Adaptation and the Novel
Saturday 9 November 2013, Keele University
Organisers: Joanna Taylor and Nick Seager
Plenary lectures by Rachel Carroll (Teeside University) and Sarah Wootton (Durham University)
Are novels tainted or legitimated in the process of adaptation? What aesthetic challenges and opportunities does the transition of a story from one genre to another present? And in what cultural, commercial, and artistic contexts have processes or adaptation and appropriation taken place?
This one-day conference invites proposals for 20-minute papers addressing any aspect of adaptation and the novel, from the origins of the genre to the present day. Papers may choose to address one of the following topics:
- Adaptations of prose fiction to the screen (big and small)
- The novel’s presence on the stage – in drama, dance, musicals, and opera
- Textual histories and amendments (abridgement, continuation, translation, rewritings)
- Novels’ visual afterlives, from high art to cartoons, graphic novels, and video games
- The appropriations of novels in fictional reworkings (from The Swiss Family Robinson to Pride and Prejudice and Zombies)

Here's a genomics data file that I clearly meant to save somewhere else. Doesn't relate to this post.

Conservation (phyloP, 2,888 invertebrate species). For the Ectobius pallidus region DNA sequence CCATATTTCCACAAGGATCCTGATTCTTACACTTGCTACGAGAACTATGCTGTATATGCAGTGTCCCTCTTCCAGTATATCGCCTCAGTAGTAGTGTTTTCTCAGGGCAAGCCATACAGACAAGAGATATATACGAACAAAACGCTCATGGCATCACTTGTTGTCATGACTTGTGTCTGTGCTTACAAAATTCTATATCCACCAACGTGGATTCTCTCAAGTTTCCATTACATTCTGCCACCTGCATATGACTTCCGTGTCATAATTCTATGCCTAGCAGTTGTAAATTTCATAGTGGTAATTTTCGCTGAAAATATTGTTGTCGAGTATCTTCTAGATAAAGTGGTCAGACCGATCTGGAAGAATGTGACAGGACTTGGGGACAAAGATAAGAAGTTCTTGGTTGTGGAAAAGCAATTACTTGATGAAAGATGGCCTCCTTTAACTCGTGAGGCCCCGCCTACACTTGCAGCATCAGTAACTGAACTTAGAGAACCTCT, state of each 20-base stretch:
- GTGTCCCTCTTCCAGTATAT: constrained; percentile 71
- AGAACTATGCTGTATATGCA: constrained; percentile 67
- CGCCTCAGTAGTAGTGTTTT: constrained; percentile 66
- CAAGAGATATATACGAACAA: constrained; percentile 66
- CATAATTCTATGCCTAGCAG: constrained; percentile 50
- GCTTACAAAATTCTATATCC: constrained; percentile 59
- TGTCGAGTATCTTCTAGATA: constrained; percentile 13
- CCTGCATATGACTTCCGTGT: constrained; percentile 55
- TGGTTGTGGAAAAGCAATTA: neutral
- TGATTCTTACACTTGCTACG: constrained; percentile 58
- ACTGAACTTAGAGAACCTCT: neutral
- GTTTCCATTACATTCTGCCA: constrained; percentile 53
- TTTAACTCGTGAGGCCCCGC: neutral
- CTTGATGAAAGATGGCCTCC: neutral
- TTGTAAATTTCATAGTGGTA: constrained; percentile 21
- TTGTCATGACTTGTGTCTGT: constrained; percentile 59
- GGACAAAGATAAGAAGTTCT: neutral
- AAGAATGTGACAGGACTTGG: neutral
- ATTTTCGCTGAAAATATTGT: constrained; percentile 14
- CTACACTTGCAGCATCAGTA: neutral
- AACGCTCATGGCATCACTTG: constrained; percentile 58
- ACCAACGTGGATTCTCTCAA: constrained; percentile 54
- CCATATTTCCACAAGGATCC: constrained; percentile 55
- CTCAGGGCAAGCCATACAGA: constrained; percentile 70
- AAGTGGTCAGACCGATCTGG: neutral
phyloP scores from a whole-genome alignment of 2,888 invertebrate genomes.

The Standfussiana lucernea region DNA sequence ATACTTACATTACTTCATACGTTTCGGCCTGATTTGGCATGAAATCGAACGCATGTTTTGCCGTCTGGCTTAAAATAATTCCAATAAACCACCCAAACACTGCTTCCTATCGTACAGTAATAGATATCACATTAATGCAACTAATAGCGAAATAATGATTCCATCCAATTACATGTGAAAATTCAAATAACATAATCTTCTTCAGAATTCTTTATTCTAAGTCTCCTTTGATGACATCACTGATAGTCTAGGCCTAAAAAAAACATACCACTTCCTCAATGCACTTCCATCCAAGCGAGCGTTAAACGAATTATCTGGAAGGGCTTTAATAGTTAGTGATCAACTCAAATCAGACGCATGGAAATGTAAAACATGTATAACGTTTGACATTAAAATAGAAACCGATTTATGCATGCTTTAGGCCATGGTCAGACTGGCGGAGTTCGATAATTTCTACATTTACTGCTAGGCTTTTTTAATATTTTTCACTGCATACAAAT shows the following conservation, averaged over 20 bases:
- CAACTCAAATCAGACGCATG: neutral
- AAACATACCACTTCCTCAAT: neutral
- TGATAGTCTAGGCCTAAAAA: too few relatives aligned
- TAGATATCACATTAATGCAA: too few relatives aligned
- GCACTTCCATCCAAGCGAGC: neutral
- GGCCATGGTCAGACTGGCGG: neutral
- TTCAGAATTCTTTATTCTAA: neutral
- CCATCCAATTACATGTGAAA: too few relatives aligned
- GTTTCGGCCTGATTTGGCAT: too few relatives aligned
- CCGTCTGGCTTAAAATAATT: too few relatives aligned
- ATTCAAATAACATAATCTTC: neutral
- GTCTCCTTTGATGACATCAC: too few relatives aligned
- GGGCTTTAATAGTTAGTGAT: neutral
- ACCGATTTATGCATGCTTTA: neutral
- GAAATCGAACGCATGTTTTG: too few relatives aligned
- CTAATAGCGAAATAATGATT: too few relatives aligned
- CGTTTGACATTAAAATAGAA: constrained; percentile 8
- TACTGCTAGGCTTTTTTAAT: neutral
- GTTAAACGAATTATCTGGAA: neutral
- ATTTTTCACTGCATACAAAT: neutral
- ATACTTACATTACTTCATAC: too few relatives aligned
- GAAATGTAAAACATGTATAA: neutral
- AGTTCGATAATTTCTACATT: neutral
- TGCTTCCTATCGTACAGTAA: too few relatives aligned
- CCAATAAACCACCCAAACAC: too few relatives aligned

- The production and reception of adaptations
- The relationship of ‘literary’ forms to ‘popular’ cultural ones
- Adaptations for different age groups
- Appropriations across national and cultural boundaries
- Adaptations of other genres into prose fiction
- Theories of adaptation, as these relate to the novel
- The creative practice of adapting to or from the novel
This is far from an exhaustive list and we are open to approaches that engage with adaptation and the novel in literal or in more abstract senses. We are eager to receive proposals that address Anglophone and non-Anglophone novels, and which reflect the long history of efforts to adapt the novel, efforts which are surely as old as the genre itself and which continue to this day.
Please send a proposal of 300–500 words by 13 September 2013 to email@example.com & firstname.lastname@example.org. Informal enquiries are also welcome. We will notify applicants of the decision on their paper as soon as possible after the deadline, but can possibly also offer earlier notification if you request this.
Two bursaries of £50 are available for current postgraduate students giving a paper, which will defray travel or accommodation costs. Please indicate when you send your proposal that you wish to be considered for these and include a 200-word ‘statement of need’ (specify any current or past funding and any financial support you have received for attending this conference).
The registration fee is £10, which covers lunch and refreshments (the fee is waived for Keele postgraduate students).
For further details and updates, please see the website.